In a presentation kicking off the final session of NutraIngredients' Probiota Digital Summit yesterday (11 Feb), Dr Ruiari Robertson, Postdoctoral Research Fellow at Queen Mary University of London, predicted the emergence of home testing made possible by the gains made in analysis methods.
“The reason this field has expanded in the last few years is because of the advances in sequencing technology. Traditional sequencers are large, big hardware devices that sit on a desk in a lab.
“There have been great advances in these point-of-care or miniaturised technology such as USB devices that has been used in Ebola outbreaks for example, show illustrating that sequencing is becoming more widely available in a number of different settings.”
Dr Robertson pointed to Oxford Nanopore’s MinION as an example of this portability. Launched in 2014, the USB-sized stick provides the ability to sequence samples from extreme conditions, generating short to ultra-long (over 4 Mb) reads.
However, these read lengths rely mostly upon input fragment lengths that require meticulous extraction and purification procedures.
Dr Robertson also predicted microbiome research would move beyond stool samples arguing that the stool was not an accurate reflection of the gut environment.
He highlighted the use of a smart pill that would be swallowed and then tracked via Bluetooth from a smartphone.
The idea is the pill could sample from different gut regions, testing different niches and obtaining different readouts so scientists were not relying on data from the lower intestine.
NutraIngredients highlighted new research this week that describes the use of bioluminescent imaging to better assess prebiotic and probiotic efficacy via a capsule that measures enzyme activity.
The capsule measures levels of bile salt hydrolase in the gastrointestinal tract, giving indications of the status of inflammatory bowel diseases.
Additionally, the capsule could determine the efficacy of many commercially available probiotic supplements by testing levels of the enzyme, thought to be responsible for probiotic health benefits.
In the day’s panel discussion, this subject was further discussed in which Lonza’s Dr Zain Saiyed thought these smart capsules could contribute to gut personalisation approaches as well as precision dosing.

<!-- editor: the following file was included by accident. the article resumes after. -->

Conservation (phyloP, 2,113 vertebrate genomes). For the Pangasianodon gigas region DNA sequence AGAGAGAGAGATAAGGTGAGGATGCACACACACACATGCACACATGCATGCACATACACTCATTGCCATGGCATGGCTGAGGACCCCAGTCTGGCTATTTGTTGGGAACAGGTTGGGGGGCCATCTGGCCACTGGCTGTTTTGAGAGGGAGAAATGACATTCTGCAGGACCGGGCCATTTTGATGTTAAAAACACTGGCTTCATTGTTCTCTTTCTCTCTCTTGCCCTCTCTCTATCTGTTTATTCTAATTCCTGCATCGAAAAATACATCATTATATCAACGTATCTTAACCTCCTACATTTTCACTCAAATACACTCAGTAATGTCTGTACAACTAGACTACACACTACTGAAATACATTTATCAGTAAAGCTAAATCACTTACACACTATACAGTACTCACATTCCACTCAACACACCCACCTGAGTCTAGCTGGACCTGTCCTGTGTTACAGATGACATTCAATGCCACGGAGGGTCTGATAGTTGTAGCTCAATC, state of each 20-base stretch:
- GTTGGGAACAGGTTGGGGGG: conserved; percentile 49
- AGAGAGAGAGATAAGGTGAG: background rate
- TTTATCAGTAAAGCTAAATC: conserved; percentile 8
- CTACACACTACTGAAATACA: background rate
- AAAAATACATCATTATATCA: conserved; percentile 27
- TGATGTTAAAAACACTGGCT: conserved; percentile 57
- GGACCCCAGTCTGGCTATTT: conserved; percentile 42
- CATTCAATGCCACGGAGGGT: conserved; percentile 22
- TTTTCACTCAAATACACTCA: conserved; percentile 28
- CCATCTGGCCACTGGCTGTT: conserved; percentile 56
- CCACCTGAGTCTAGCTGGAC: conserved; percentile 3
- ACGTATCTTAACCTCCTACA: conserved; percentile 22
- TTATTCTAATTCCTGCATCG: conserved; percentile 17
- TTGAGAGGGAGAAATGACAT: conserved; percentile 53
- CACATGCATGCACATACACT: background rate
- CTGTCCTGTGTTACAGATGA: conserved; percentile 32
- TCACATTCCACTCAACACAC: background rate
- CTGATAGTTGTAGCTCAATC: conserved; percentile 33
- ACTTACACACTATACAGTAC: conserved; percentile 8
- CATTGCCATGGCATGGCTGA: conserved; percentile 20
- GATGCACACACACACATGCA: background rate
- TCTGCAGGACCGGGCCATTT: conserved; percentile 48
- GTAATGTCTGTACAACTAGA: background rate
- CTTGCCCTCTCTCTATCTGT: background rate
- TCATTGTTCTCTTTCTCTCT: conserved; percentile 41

“As we go forward, we’re going to see more real-time imaging techniques,” he said. “This will give us a better picture of how pre- and probiotics are impacting health.
“Also, when you’re talking about precision dosing, I think delivery technologies are going to play a huge role. Lonza are continuing to research other delivery forms that allow increased probiotic survival.
AI role in gut health
The panel discussion, which also featured Atlas’ Miguel Toribio-Mateas, Lux Research’s Harini Venkataraman, Daniel Ramón Vidal, from ADM and Jelena Vulevic, CEO and Co-Founder of veMico, touched on Artificial Intelligence (AI) as a way of mining the huge amounts of data generated.
“There’s no doubt that AI is a consideration for the future,” said Vidal. “We need it to manage all the data and also because we are comparing different forms of biological data particularly in precision nutrition it is not only a question of the genome and the microbiome, the cultural background of individuals must also be taken into consideration.
“People’s dietary habits differ from country to country. We need to consider this kind of framework and find ways to integrate all this data in order to comment authoritatively on precision nutrition. AI is fundamental to this.”
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